In 1940, after a successful enough air raid on Berlin, Adolf Hitler ordered the construction of massive anti-aircraft turrets (Flakturm).
Even in the pre-war period, German specialists drew attention to a very significant factor, seriously interfering with the actions of anti-aircraft artillery. This factor was the cities of Germany. They, like in most European countries, were built up with high-rise buildings. The solution was found in the construction of large ground-based bunkers, armed with air defense artillery.
By the middle of the summer of 1940, the basic requirements for these structures were worked out. The anti-aircraft towers had to solve four main tasks and one auxiliary one:
– Detection and determination of the coordinates of air targets, and data delivery for the shooting of anti-aircraft guns of both own and ground batteries of this sector.
– Commanding all means of the air defense sector and coordinating the actions of all air defense assets. At the same time, one of the towers directed the air defense of the whole city and coordinated the actions of anti-aircraft batteries with fighter aircraft.
– The defeat of air targets, caught in the zone of reach of the guns of the battle tower, with anti-aircraft fire.
– Shelter of civilian population from aircraft means of destruction.
The construction of the first three Berlin towers was completed in just 6 months, and soon such structures began to appear in other cities.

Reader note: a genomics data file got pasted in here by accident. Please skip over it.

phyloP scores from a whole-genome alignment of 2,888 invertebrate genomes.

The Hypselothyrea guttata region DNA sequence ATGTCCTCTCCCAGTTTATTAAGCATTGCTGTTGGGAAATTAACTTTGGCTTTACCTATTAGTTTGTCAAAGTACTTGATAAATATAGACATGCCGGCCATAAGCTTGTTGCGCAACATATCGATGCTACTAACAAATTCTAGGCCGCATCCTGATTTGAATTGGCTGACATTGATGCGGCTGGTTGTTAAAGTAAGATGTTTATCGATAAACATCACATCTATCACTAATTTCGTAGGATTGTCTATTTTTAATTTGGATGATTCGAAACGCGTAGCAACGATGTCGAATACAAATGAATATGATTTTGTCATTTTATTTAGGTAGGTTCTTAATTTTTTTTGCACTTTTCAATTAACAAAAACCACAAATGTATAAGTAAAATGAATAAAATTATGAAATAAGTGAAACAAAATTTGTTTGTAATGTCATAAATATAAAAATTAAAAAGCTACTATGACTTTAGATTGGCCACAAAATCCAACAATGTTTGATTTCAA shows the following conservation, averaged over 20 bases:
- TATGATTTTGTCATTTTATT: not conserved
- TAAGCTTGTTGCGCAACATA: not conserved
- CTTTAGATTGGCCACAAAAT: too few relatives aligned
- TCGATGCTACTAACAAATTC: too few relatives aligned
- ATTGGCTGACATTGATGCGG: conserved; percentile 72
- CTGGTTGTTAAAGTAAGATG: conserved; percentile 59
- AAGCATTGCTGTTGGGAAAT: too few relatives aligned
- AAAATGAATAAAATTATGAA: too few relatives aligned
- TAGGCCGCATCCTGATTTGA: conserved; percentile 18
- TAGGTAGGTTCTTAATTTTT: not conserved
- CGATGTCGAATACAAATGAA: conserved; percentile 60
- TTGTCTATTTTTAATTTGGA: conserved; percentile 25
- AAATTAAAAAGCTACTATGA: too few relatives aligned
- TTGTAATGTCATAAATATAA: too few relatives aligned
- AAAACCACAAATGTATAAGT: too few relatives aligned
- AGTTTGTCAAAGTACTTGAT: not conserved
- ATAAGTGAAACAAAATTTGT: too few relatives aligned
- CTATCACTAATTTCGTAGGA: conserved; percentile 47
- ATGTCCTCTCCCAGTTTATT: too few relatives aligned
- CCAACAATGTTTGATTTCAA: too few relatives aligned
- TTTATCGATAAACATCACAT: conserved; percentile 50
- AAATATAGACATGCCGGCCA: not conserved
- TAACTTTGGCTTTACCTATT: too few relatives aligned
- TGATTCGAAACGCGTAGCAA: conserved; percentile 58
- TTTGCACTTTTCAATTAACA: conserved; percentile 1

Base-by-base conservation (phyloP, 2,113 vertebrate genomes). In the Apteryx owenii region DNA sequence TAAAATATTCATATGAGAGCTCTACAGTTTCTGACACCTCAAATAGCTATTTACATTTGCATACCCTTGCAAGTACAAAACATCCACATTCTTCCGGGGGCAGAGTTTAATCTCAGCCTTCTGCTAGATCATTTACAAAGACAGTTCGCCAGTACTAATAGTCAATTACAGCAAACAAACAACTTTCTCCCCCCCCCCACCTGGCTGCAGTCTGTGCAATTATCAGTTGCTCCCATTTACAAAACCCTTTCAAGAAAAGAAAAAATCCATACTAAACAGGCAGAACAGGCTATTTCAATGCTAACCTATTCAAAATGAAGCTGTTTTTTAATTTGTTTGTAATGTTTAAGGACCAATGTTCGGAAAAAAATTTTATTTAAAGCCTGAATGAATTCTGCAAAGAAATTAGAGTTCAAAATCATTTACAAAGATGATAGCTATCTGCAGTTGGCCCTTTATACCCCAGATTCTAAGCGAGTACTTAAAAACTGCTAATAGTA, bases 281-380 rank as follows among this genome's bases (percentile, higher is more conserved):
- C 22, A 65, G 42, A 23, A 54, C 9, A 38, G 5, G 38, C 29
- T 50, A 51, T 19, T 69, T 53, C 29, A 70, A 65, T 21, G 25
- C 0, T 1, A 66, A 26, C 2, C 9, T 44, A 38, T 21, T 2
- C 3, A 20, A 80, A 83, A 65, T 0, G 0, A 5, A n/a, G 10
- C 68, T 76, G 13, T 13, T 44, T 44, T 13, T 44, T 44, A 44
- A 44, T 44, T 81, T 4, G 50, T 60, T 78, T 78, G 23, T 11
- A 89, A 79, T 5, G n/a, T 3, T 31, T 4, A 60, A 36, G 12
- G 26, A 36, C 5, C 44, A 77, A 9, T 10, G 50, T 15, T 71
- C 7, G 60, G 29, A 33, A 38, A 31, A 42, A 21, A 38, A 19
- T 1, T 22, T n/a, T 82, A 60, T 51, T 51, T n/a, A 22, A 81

Under the guidance of Albert Speer, Friedrich Tums, architect of architecture, designed these structures, trying to fit them into the architecture of cities.
Outwardly, they were cone-shaped multi-storey reinforced concrete structures, similar rockets. The capacity of the towers ranged from 300 to 750 people. Occupying a minimal area, the towers could be built close enough to the places of congestion of people – near schools, factory shops, in residential areas.
The towers were built in pairs, and one of them was predominantly combat. It housed antiaircraft artillery of the main caliber. At first, they were single-barrel 105mm, later paired 128mm anti-aircraft guns. In addition, each battle tower had eight counted 20 mm and twelve 20 mm single-barreled anti-aircraft guns.
The second tower housed fire control equipment, a command post, locators with searchlights and twelve small anti-aircraft guns of small caliber.
G-tower (Gefechtsturm) or a battle tower, also known as a gun tower or a large anti-aircraft tower.
L-tower (Leitturm) or the main tower, also known as the tower of fire control, command tower or small anti-aircraft tower.
Some of the floors of anti-aircraft towers were used as bomb shelters for the civilian population. Also in each tower there was a first-aid post (sometimes with a hospital for several hundred beds), a powerful filter-ventilation installation that supplied all floors with purified air, a diesel generator of emergency power supply, a system of autonomous water supply from artesian wells, communication facilities. The thickness of concrete walls reached up to three and a half meters, ceilings and ceilings – up to five meters.
Ferro-concrete anti-aircraft towers, standing on guard of the sky of the Third Reich, were once considered practically invulnerable. Some of them were able to survive the war and have survived to this day. In Vienna and Hamburg, there are five G-towers and three L-towers.